JAKARTA -- The Indonesian government has terminated its contracts with investment bank JPMorgan Chase following its downgrade of the country in a November report. Finance Minister Sri Mulyani Indrawati calls the report "misleading."
JPMorgan named Indonesia one of the "losers from Trumponomics" in its Nov. 13 report, citing the spike in the volatility of the bond market following Donald Trump's win in the U.S. presidential election. The U.S. investment bank downgraded Indonesia from "overweight" to "underweight."
The Indonesian government in early December decided to terminate its contracts with JPMorgan in response to the report. On Tuesday, Indrawati explained the reason behind the government's decision.
"A nation's economy is affected by fundamental and psychological factors. The government is open to critics, but the JPMorgan cuts its recommendation ... without a credible assessment," the minister said.
She adds the "misleading" report does not reflect the true condition of Indonesia, and may scare away investors, despite the many reforms the government has introduced over the past couple of years.
"And [the reforms] have led to better economic fundamentals. We are guarding this republic professionally," said the former managing director of the World Bank, who was only re-appointed as the finance minister in July 2016.
JPMorgan has been removed from the Finance Ministry's latest list of primary bond dealers. Effective from Jan. 1, it also no longer serves as one of the so-called "perception banks," namely local and foreign banks appointed by the Indonesian government to receive payments of taxes and some other sources of income for the state.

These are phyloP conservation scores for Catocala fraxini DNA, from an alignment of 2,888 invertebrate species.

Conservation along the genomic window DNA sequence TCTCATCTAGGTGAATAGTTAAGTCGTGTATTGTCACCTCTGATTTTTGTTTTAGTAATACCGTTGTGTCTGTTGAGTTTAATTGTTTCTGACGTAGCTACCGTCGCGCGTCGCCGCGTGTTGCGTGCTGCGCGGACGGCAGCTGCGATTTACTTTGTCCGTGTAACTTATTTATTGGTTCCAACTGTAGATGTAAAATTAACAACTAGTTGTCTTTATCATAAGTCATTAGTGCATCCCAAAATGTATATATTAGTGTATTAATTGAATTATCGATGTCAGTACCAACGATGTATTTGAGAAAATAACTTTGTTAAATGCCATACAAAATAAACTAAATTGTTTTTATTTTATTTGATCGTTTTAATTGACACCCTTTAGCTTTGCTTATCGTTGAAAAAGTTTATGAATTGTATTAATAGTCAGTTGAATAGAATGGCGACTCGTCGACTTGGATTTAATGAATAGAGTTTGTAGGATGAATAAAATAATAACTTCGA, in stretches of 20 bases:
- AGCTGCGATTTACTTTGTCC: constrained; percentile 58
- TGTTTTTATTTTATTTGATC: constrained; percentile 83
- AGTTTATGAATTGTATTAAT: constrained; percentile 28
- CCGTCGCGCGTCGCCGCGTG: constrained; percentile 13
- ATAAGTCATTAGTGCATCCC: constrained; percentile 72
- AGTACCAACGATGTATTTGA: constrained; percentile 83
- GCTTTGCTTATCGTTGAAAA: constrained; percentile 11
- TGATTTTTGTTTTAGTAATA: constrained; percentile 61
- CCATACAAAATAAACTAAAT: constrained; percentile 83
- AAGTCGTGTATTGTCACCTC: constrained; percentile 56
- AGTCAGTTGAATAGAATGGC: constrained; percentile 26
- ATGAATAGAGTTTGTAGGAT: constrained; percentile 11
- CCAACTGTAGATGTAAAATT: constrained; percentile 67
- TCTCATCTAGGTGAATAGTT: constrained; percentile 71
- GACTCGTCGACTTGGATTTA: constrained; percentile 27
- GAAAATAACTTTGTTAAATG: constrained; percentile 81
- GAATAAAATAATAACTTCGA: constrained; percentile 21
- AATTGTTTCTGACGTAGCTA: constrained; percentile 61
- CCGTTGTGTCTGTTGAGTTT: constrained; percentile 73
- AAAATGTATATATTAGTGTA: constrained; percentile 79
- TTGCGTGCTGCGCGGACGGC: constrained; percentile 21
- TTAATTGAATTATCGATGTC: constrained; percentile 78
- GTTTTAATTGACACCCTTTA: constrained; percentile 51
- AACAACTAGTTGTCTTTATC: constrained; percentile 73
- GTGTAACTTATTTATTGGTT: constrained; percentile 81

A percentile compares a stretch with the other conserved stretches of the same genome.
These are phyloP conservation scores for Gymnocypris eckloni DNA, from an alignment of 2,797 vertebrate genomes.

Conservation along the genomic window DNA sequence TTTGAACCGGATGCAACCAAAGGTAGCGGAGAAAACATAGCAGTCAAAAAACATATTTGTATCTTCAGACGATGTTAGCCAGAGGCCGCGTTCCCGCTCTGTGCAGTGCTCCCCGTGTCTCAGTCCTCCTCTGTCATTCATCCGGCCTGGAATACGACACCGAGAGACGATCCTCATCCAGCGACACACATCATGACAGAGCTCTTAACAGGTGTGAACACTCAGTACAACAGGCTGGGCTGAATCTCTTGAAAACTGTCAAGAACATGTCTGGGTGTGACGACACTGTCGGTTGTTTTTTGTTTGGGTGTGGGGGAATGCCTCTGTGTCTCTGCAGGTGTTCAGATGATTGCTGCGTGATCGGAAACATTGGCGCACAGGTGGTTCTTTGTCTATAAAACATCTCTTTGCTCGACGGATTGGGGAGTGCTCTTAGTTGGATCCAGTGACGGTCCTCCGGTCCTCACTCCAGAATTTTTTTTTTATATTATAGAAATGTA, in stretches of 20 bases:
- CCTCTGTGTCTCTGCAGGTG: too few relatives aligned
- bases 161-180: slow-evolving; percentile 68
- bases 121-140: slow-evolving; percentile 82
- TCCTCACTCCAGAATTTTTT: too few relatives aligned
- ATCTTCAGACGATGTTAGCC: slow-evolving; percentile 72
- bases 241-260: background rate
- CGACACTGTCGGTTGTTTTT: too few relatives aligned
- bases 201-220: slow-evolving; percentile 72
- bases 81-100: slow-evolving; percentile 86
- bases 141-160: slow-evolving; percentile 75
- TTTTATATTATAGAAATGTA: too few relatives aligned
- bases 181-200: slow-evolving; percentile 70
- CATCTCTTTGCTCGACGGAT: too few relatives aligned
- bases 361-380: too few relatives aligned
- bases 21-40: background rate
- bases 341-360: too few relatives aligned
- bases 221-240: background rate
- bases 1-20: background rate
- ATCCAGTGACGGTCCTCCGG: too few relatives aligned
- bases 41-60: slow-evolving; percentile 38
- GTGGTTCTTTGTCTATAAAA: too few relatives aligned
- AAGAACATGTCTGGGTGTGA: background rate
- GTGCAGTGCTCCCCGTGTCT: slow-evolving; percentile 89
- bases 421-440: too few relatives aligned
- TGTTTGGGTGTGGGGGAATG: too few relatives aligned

A copy of a letter to JPMorgan, signed by the Indonesian director-general for treasury on Dec. 9, said the downgrade "has the potential to disrupt the stability of the national financial system," hence the Finance Ministry's decision to "cut all partnerships" with the investment bank.
Separately on Tuesday, Chief Economic Minister Darmin Nasution questioned paramaters used by JPMorgan in the research published in November. The downgrade, he said, is in contrast with Fitch Ratings, which last month upgraded its credit rating outlook of Indonesia from "stable" to "positive."
"Indonesia's economy is in a stable and good condition," the minister told reporters on Tuesday. "JPMorgan must prove the credibility of its research."
JPMorgan said in response to the government's decision that its business in Indonesia continues to operate "as usual."
"The impact on our clients is minimal and we continue to work with the Ministry of Finance to resolve the matter," it said in a statement.
Nikkei staff writer Wataru Suzuki contributed to the story.